Sunscreen provides an excellent way to protect your skin from the damaging rays of the sun, but did you know that your eyes can also suffer from sun damage? Long-term exposure to ultraviolet (UV) ...View Article
You are using an outdated browser. Please upgrade your browser to improve your experience.
Eyeglasses of one sort or another have been around since the 13th Century, during which time they have gone from rudimentary vision aids to fashion accessories available in a variety of styles from leading designers. But no matter how beautiful a pair of frames may look, they won't do you much good unless the lenses they contain suit your vision needs perfectly. That's why our eye doctor at Crystal Vision Center, Dr. Sherri Brice, provides a wide range of eyeglass lens types and options for our College Station clientele.
The principal role of eyeglasses is to correct the vision problems caused by refractive errors -- abnormalities in the way the eye refracts the light that passes through it. Ideally, the incoming light is focused by the lens so that when it reaches the back of the eye, a sharp image forms for transmission to the brain's vision center. If the eyeball is too long or too short, the image comes into focus in front of or "behind" the retina, causing nearsightedness or farsightedness. Astigmatism is caused by irregularities in the cornea. Presbyopia occurs when the lens grows too stiff to focus light efficiently. Eyeglass lenses are specially ground to compensate for your individual type and degree of refractive error, altering the refraction pattern so that the back of the eye gets a clear image.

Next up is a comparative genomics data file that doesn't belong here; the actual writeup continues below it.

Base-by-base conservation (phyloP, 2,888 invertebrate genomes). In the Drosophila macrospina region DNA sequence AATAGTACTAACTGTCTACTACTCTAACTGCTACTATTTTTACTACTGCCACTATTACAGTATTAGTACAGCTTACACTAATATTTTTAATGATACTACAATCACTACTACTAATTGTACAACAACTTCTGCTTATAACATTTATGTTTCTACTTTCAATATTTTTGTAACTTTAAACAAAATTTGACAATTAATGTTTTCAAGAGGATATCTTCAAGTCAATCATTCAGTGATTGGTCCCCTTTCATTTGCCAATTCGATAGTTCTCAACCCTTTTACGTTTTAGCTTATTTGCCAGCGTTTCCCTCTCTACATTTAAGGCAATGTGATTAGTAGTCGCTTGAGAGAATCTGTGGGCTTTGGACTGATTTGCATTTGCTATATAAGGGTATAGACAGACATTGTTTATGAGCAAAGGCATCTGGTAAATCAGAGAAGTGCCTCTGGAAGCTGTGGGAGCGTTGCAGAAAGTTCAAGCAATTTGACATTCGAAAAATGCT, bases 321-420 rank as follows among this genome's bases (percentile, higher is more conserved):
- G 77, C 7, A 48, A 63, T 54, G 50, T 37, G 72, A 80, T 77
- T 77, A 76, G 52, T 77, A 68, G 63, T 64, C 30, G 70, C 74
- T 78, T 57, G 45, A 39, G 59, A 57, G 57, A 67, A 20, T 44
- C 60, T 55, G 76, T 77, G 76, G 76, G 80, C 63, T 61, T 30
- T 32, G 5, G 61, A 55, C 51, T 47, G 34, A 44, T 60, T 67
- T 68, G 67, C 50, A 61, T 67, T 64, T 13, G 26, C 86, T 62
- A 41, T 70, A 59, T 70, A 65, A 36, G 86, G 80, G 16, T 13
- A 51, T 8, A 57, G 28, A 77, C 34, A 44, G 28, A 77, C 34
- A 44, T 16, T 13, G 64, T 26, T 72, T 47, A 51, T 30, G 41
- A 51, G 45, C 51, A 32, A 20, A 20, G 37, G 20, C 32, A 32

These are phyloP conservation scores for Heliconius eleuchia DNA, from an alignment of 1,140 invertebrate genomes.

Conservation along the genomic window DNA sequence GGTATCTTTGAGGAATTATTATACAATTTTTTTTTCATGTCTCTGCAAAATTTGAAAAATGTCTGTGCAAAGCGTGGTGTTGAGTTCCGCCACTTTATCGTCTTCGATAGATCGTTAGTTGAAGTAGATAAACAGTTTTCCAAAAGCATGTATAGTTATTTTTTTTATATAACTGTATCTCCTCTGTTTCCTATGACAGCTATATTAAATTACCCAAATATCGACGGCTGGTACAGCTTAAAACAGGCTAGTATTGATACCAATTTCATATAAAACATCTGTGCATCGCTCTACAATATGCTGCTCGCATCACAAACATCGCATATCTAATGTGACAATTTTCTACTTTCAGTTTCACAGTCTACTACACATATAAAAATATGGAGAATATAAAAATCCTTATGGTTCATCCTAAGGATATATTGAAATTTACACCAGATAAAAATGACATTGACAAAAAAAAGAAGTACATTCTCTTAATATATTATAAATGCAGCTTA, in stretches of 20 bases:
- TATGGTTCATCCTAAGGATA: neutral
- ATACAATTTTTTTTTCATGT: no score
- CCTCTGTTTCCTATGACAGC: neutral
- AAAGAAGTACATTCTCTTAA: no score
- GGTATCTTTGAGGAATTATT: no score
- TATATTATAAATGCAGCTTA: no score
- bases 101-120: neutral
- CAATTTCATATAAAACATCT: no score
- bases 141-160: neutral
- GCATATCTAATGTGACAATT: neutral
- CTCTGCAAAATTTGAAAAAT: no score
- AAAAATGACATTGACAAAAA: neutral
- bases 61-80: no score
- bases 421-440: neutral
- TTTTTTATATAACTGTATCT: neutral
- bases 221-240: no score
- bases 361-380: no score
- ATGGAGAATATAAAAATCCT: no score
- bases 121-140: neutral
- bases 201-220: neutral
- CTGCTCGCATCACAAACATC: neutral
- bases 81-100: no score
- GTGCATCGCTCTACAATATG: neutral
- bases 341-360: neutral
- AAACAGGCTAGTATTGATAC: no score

The primary categories of eyeglass lenses are single-vision and multifocal. Single-vision lenses have the same degree of correction across the entire lens; they're ideal for a simple case of farsightedness or nearsightedness, with or without astigmatism. But if you have presbyopia, you'll be better served with multifocal lenses that contain two or more corrections (such as near vision and distance vision). Traditional bifocals or trifocals place these corrections is separate zones, while progressive multifocal incorporate a smooth gradation between visual fields. Our eye doctor can determine whether you need multifocal and write your prescription accordingly.
Whatever your eyes require, you'll find that you also many other options when choosing eyeglasses lenses. For instance, you may decide to get lenses made of tough polycarbonate plastic, especially if you're buying them for active kids or going with a rimless frame. (Polycarbonate lenses also offer built-in UV protection.) Trivex is another popular, lightweight lens material. You might even opt for high-index lenses that are super-thin and super-light. Other useful additions include:
Whatever type of eyeglasses you need, from essential correction to desirable extra features, our optometrist in College Station can make sure you get exactly what you want and need. Contact or call Crystal Vision Center at 979-764-0669 to schedule an appointment!